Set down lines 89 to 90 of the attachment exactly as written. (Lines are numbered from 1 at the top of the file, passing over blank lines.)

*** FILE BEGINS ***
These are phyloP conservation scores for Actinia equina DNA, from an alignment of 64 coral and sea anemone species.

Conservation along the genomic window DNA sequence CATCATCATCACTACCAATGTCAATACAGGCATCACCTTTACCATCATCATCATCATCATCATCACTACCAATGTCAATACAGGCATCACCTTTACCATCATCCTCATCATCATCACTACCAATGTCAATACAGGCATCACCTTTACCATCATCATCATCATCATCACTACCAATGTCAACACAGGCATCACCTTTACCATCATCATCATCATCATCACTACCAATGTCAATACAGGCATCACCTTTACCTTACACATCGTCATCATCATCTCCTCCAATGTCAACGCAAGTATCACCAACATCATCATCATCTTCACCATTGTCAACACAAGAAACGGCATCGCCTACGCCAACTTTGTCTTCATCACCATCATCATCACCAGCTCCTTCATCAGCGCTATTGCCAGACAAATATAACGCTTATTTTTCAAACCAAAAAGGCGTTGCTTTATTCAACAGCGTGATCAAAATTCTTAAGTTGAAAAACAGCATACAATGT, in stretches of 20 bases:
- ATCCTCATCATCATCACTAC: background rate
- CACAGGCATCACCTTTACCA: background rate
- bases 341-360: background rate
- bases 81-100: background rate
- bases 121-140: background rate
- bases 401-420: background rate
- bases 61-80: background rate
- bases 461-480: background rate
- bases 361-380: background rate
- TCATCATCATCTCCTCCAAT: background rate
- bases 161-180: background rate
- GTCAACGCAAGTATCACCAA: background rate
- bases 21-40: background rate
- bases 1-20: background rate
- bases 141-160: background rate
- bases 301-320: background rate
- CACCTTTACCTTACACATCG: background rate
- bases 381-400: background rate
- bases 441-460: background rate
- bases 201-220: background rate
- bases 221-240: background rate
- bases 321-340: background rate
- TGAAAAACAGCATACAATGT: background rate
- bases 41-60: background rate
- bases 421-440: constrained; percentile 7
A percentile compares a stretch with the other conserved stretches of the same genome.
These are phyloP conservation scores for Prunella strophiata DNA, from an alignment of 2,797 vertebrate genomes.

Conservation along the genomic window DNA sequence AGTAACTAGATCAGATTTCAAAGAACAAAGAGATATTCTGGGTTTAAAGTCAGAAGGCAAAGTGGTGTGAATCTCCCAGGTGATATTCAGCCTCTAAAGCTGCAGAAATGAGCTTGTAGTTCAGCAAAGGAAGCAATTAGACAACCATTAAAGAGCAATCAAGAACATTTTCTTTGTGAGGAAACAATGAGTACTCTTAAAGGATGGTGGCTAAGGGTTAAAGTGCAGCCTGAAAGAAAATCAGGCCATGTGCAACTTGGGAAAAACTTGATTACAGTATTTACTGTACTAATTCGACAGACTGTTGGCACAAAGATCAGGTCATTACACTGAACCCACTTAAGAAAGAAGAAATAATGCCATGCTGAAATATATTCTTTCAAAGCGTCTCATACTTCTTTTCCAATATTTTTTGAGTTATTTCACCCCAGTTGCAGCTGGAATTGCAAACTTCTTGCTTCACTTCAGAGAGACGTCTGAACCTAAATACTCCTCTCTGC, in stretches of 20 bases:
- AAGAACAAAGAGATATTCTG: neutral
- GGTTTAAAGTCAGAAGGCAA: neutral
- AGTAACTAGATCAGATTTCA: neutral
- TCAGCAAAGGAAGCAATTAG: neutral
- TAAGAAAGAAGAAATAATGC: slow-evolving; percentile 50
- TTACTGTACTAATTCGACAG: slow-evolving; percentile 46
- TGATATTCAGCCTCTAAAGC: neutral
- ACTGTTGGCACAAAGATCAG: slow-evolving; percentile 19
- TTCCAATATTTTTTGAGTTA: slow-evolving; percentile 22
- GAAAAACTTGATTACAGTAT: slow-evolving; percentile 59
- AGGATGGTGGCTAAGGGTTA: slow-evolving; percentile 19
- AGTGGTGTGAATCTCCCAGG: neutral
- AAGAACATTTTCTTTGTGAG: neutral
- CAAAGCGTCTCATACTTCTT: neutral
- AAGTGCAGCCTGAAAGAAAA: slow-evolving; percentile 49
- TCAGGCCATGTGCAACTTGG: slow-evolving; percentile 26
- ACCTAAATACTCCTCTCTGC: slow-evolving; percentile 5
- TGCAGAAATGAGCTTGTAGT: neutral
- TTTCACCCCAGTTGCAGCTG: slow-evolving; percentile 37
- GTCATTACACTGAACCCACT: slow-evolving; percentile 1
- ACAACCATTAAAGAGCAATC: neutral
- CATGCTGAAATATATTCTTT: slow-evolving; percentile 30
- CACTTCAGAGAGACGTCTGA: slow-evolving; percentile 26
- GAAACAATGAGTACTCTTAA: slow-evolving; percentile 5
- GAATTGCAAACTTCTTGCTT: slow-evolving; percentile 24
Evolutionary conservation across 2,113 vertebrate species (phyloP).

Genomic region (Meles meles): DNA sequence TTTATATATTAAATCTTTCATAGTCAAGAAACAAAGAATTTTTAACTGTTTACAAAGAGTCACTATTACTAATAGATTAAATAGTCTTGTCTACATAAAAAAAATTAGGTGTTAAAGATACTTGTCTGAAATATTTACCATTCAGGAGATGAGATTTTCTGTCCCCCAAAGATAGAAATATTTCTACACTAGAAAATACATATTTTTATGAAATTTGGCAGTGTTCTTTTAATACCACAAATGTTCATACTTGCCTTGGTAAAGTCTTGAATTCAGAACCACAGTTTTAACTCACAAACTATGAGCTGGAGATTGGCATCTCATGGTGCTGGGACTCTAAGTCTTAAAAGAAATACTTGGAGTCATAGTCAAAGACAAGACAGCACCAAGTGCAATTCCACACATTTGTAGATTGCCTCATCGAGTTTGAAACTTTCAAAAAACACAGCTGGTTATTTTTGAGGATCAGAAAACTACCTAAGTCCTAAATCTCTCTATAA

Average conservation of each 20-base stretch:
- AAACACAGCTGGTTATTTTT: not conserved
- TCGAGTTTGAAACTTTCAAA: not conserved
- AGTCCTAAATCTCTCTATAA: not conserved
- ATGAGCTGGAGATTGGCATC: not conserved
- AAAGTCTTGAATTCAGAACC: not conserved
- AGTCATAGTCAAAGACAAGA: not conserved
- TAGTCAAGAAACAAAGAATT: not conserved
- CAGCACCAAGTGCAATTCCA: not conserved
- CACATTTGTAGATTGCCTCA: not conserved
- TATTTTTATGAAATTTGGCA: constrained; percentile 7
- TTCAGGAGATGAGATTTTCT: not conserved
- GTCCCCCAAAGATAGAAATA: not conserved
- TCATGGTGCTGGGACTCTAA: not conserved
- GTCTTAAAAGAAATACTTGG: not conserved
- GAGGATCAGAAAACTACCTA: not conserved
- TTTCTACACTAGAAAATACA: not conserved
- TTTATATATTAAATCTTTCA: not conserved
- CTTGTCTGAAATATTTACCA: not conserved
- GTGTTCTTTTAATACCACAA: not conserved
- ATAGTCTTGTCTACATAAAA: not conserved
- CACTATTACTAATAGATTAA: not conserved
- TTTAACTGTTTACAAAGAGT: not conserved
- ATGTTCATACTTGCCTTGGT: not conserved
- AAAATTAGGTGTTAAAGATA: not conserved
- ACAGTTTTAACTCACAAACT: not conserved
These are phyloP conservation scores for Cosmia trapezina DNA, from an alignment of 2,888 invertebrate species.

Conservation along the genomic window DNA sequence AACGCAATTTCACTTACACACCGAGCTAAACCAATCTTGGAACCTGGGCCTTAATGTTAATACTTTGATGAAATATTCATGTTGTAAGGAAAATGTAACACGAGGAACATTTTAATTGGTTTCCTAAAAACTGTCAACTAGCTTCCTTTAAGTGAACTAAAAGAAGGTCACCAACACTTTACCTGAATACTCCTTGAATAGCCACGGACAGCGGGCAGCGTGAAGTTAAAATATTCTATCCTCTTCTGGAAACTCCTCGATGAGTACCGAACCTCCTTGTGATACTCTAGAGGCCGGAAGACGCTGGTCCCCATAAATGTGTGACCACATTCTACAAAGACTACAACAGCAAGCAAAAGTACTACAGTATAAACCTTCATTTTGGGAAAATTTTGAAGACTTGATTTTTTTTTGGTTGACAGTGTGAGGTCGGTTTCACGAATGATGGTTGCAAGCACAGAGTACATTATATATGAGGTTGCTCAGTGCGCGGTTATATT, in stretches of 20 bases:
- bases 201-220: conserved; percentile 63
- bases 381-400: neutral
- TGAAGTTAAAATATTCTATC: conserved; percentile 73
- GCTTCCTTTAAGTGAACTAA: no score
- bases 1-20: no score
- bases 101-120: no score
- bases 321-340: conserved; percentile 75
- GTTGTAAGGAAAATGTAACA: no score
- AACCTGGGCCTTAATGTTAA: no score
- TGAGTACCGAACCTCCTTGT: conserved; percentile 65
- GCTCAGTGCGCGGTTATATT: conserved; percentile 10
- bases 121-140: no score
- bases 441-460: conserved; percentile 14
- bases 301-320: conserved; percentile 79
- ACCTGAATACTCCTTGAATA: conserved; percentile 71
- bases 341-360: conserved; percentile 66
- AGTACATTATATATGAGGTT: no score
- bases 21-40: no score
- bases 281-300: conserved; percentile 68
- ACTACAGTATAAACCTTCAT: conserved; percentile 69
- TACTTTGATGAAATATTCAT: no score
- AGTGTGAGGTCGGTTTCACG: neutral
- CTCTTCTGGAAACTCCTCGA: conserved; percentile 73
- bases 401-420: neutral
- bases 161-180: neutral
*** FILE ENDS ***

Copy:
- GCTTCCTTTAAGTGAACTAA: no score
- bases 1-20: no score